Here in North Central Washington, we are surrounded by wildflowers in the spring. It truly is a magical time of year.
It’s easy to love being outside when the weather is beautiful and the hills are covered in green velvet, yellow balsamroot and purple-blue lupine. Farther up valley, we may be seeing calypso orchids, or other forest-dwelling flowers.
Let’s explore how to use the beauty of wildflowers to capture your children’s imagination and help them fall in love with nature.
Some background on wildflowers
What is a wildflower, anyway? A wildflower is any plant that flowers and can grow on its own in nature without human help (easy, huh?).
Wildflowers are essential to keeping nature balanced. They provide food for insects and other wildlife and help keep the soil from washing away in the rain. Plus, they’re just pretty.
That doesn’t mean all our wildflowers have always been here. We call wildflowers that have been in North America for thousands of years “native.” Some of our local native wildflowers are arrow leaf balsamroot, lupine, and those calypso orchids.
Wildflowers that came from some other place originally, like Europe, or Asia, we call “non-native,” “exotic,” “naturalized,” or “introduced.” Many of these came into North America through gardens, or as seeds stuck in the mud on someone’s shoe.
Some non-native plants aren’t aggressive, and have even been around so long that they were used by indigenous peoples and early settlers for medicine (like common mullein).
Other non-native plants are aggressive, and outcompete native species, throwing off the balance of nature. We call these species “invasive.” White top, Russian knapweed, and Dalmatian toadflax are all invasive wildflowers.
Sometimes, it’s hard to know which plants are native species, what’s naturalized but not invasive, and what’s invasive. You can look up a plant in a wildflower guide, check it on the Burke Herbarium Website, or — my favorite — ask your botanist friend.
Don’t have a botanist friend? You’re missing out. (You can also call the Land Trust office and we’ll try to help!)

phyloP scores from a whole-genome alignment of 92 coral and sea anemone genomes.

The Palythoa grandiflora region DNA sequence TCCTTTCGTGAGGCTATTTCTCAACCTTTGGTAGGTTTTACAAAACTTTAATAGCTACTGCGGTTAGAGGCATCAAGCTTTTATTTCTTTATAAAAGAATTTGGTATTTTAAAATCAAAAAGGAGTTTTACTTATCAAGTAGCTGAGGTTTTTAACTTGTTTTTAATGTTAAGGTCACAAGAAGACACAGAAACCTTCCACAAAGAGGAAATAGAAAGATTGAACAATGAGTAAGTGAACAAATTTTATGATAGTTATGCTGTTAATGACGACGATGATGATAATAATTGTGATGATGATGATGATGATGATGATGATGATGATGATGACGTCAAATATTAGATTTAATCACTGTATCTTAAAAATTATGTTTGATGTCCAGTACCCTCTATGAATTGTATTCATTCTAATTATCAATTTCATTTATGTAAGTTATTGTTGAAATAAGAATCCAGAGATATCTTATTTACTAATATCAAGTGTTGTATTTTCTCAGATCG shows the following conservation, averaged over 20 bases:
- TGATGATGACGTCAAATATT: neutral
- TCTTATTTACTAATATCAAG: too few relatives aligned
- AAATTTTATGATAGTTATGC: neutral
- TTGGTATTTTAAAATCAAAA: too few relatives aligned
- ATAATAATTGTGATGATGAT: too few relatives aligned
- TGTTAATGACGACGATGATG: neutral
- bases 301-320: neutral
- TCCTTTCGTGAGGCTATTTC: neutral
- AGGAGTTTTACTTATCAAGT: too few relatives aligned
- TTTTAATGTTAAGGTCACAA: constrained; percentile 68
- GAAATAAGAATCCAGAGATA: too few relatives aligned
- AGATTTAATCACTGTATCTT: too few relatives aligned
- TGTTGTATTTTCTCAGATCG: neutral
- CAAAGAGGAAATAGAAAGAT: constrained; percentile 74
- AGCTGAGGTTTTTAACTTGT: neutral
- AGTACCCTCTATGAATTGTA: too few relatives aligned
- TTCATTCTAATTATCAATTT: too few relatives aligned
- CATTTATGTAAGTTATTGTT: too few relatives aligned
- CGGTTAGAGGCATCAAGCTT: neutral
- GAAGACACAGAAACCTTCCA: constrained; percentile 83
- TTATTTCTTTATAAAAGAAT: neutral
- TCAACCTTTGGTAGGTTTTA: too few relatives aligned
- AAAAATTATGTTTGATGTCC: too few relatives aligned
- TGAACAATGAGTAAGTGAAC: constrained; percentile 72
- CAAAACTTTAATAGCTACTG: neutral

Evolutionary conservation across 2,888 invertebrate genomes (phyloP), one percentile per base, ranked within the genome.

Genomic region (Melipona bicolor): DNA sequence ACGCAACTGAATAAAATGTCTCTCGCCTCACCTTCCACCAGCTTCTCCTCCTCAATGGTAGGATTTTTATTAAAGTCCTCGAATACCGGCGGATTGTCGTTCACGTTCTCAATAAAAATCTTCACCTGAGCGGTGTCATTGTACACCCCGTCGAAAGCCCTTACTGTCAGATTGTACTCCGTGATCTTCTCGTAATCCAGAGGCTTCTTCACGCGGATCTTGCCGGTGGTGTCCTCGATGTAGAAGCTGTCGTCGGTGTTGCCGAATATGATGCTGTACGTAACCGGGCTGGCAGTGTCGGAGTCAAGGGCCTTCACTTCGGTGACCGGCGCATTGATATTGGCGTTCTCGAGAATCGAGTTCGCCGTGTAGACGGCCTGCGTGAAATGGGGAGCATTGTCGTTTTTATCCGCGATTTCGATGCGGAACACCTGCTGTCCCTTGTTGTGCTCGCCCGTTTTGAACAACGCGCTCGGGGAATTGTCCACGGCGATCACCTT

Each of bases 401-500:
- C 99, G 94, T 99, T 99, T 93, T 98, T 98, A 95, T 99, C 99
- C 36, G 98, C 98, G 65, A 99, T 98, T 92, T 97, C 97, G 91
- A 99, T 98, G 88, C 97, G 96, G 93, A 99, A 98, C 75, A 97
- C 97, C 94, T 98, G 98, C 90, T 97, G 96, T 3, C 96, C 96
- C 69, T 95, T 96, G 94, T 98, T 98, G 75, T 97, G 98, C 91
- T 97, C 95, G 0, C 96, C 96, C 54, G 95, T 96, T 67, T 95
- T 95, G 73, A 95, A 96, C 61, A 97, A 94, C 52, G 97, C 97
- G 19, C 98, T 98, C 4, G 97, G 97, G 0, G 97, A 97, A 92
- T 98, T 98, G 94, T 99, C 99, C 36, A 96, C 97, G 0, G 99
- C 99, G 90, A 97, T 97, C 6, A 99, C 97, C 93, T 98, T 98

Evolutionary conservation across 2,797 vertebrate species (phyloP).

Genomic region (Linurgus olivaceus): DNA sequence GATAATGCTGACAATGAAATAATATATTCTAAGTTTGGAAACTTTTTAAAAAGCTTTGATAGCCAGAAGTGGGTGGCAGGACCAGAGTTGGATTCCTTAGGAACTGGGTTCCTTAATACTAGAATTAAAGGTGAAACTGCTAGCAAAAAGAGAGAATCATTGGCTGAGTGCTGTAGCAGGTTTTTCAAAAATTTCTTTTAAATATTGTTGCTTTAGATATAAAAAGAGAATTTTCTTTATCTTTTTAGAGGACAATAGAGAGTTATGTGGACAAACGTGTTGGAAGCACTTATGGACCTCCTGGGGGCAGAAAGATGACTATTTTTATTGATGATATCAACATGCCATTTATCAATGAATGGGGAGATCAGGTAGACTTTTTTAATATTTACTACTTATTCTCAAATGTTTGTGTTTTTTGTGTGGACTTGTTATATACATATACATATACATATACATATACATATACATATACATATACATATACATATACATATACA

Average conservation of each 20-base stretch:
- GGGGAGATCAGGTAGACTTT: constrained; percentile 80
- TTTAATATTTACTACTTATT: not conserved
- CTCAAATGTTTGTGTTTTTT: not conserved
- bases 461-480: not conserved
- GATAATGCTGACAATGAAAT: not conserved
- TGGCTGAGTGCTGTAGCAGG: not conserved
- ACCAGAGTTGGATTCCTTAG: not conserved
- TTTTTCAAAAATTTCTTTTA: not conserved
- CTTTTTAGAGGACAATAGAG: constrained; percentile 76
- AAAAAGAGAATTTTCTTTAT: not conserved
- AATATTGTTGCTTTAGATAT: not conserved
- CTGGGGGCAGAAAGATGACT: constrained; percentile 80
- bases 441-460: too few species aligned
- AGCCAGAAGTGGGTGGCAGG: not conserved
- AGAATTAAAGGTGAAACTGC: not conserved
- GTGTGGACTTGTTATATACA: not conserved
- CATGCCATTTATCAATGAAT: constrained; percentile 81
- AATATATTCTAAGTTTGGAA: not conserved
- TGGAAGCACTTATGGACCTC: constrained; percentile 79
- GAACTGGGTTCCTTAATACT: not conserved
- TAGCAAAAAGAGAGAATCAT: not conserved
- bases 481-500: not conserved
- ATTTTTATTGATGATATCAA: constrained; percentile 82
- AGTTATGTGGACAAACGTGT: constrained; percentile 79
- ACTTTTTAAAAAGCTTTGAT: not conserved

Wildflower activities for kids and families
Whenever we explore wildflowers with kids, we must encourage them to think before they pick.
Picking a wildflower takes away that plant’s ability to make more wildflowers. It also destroys food for wildlife, like butterflies, bees, and birds. Finally, most wildflowers weren’t meant for picking, and they wilt and fade quickly, leaving you with and handful of sad, dead flowers. Much better to leave them on the plant.
Instead of picking them, have kids use a camera and “collect” them that way. You can even print out the pictures later and create a “bouquet” art project with glue and paper or cardboard. Take this one step further and try to identify a flower you didn’t know before.
You can also go on a themed wildflower scavenger hunt. For example, look for wildflowers in all the colors of the rainbow, or find as many different shapes as you can.
Finally, you can create a dandelion stamp. In this case, you do want to pick a flower — but make sure it’s a dandelion (or a flower from your garden works too). You’ll need a washable ink pad and some paper. Just press the flower in the ink, and then press it onto the paper. You may need to roll the flower around to make sure all the petals touch the paper. Voila! You’ve got a dandelion stamp.
Hillary Clark, membership and education coordinator for the Chelan-Douglas Land Trust, writes this monthly column on low-cost and easy ways for families to spend quality time outside with their kids. For more ways to get outside with your children, visit cdlandtrust.org/outings-events/events.